For all the hype around augmented reality, Google’s Tango technology hasn’t exactly set the world on fire. In fact, the second handset to support the tech – the ASUS ZenFone AR — was only announced last week at CES.
But there’s certainly a chance for Tango to have life beyond the consumer space. The Detroit Institute of Arts is looking to the tech as a way to engage museum-goers, following in the footsteps of last year’s MWC-tied play by Barcelona’s Museum Nacional d’Art de Catalunya.
Like that offering, the new exhibit was developed by the GuidiGo firm. The DIA exhibit leverages the Lenovo Phab 2 Pro to offer so contextual aesthetic extras to the museum’s historical displays, making history, you know, come alive. Some examples from the museum:
- In the Egyptian gallery visitors can hold the device up to a 2000-year-old mummy to reveal an x-ray view of the skeleton inside.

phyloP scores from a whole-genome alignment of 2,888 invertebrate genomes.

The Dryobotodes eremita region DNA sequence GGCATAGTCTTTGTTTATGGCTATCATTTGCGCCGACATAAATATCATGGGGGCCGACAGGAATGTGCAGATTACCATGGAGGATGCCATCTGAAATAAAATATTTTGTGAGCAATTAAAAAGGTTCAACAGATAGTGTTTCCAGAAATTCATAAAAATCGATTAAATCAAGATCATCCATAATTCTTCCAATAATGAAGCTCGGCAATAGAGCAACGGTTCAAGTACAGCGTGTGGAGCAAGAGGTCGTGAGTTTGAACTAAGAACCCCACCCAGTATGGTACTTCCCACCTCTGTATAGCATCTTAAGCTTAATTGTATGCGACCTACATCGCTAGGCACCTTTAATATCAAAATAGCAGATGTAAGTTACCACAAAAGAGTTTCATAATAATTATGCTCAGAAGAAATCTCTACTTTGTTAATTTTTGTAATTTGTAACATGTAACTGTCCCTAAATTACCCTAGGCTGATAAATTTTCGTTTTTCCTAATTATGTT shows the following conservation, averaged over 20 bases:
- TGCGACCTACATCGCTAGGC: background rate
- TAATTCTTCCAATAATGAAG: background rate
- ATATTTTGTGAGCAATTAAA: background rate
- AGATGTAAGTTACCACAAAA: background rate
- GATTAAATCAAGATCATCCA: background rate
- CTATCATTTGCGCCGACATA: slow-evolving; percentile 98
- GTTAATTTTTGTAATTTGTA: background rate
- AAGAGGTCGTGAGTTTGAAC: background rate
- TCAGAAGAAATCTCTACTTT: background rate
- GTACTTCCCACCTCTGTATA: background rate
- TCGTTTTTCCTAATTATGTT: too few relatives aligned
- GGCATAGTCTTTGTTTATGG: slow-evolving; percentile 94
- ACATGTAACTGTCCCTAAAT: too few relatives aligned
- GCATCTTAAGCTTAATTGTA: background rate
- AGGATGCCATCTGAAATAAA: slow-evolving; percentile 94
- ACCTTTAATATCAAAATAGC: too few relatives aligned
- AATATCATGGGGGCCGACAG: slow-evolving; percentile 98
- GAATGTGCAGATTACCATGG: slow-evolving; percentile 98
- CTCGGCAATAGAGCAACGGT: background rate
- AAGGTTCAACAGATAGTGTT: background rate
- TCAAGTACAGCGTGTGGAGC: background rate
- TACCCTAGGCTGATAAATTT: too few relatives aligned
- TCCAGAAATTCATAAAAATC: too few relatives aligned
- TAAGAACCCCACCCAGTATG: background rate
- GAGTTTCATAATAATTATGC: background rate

- While looking at a beige limestone sculpture, the screen displays the original vibrant colors that adorned an Assyrian palace thousands of years ago.
- In front of a section of the wall from the Ishtar Gate, visitors can use the device to walk through a digital reconstruction of the gates of ancient Babylon.
The Lumin (named for the Latin word for light) exhibit opens January 25 at the museum. The museum will also add more exhibits to the project based on visitor feedback.